Pennsylvania Gets First Gay Mayor

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Tuesday’s election saw a number of LGBT firsts — including the first out mayor in Pennsylvania.

Ron Strouse of Doylestown defeated Republican opponent Bruce Rutherford to become the Keystone State’s first openly LGBT mayor.

Strouse, 65, is a native of the Doylestown area and has lived in the borough for more than a decade. He is a chef and manages two local restaurants and also chairs the Doylestown Human Relations Commission.

“Electing LGBT candidates is incredibly important,” said Equality Pennsylvania president Adrian Shanker. “It means we have a seat at the table and that when local issues related to LGBT equality come up, we know we have an advocate. Ron Strouse will be an excellent mayor for Doylestown and it was an important win for the LGBT community for Doylestown to elect their first openly gay mayor.”

In New Jersey, Republican Don Guardian unseated longtime incumbent Lorenzo Langford to take the helm of Atlantic City. Guardian is the city’s first openly LGBT mayor.

Other LGBT mayoral candidates weren’t successful, with losses for New Hope’s Donna Deely, Lansdale’s Doug DiPasquale and Hatboro’s Bill Godshall.

Out Harrisburg City Controller Dan Miller ran on the Republican ticket after losing to Democratic challenger Eric Papenfuse in the primary, but Papenfuse defeated Miller this week.

In Loyalsock Township in Lycoming County, Supervisor candidate Jenn Black lost to Republican Paul Nyman.

Shanker said it was important to support candidates like Black who are from areas where LGBT issues are not as visible.

“We supported her because she was running a good race and it is important that LGBT candidates are supported outside of traditional areas where we know we can win,” he said.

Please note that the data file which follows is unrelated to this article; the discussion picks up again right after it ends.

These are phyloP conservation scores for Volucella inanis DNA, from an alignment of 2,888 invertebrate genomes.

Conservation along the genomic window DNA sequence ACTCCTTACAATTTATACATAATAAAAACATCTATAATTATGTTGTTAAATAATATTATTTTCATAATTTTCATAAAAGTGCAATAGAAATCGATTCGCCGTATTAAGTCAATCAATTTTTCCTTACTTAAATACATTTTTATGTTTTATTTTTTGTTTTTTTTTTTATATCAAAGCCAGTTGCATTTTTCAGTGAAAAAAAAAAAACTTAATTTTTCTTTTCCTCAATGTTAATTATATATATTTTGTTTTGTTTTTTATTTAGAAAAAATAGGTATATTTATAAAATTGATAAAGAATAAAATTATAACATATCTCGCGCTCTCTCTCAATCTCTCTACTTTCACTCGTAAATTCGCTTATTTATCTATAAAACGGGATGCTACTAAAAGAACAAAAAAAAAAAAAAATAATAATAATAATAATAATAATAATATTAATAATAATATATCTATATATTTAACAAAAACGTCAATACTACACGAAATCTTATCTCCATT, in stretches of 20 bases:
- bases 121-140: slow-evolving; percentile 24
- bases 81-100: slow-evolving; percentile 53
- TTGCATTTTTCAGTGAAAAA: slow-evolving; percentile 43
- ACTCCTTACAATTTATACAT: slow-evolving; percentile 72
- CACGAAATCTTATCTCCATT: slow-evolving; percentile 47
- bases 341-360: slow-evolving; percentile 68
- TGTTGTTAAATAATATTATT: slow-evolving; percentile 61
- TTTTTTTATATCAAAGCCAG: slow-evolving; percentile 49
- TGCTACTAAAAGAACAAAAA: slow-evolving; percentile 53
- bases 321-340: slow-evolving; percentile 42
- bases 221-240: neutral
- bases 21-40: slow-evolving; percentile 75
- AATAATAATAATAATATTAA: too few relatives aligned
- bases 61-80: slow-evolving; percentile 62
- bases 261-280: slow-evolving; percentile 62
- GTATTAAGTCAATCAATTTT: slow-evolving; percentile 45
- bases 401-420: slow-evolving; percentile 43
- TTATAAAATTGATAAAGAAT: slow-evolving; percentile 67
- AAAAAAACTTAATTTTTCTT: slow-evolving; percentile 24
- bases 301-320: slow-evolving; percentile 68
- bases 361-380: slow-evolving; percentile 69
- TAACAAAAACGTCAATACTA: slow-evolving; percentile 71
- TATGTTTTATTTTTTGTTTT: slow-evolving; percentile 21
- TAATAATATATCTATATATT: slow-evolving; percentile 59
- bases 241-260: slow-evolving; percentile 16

As expected, Democrats swept the municipal races in Philadelphia. Alan Butkovitz and Seth Williams were re-elected as City Controller and District Attorney. Seven Democrats were elected to the Court of Common Pleas: Anne Marie Coyle, Timika Lane, Joe Fernandes, Daniel McCaffery, Sierra Thomas Street, J. Scott O’Keefe and Giovanni Campbell.

Shanker said Campbell’s victory was a positive for the LGBT community.

“It is good news for the LGBT community,” he said. “We need to search for more fair-minded individuals because we see LGBT issues going to the courts more and more.”

At the state level, Democratic candidate for Superior Court Jack McVay fell to Republican Vic Stabile, who won with 51 percent of the vote.

Across the river, New Jersey re-elected Republican Gov. Chris Christie, with Democratic challenger Barbara Buono trailing far behind.

In her concession speech, Buono blamed a lack support from Democratic leaders for her loss.

“The Democratic political bosses, some elected, and some not, made a deal with this governor, despite him representing everything they are supposed to be against,” she said.

Shanker said the mixed bag of wins and losses were a lesson that the LGBT community is an important voting bloc.

“ understand that the LGBT community votes, that we as a community help them get there and push them on issues they need to work on.”

From our media partner PGN-The Philadelphia Gay News.

Angela Thomas


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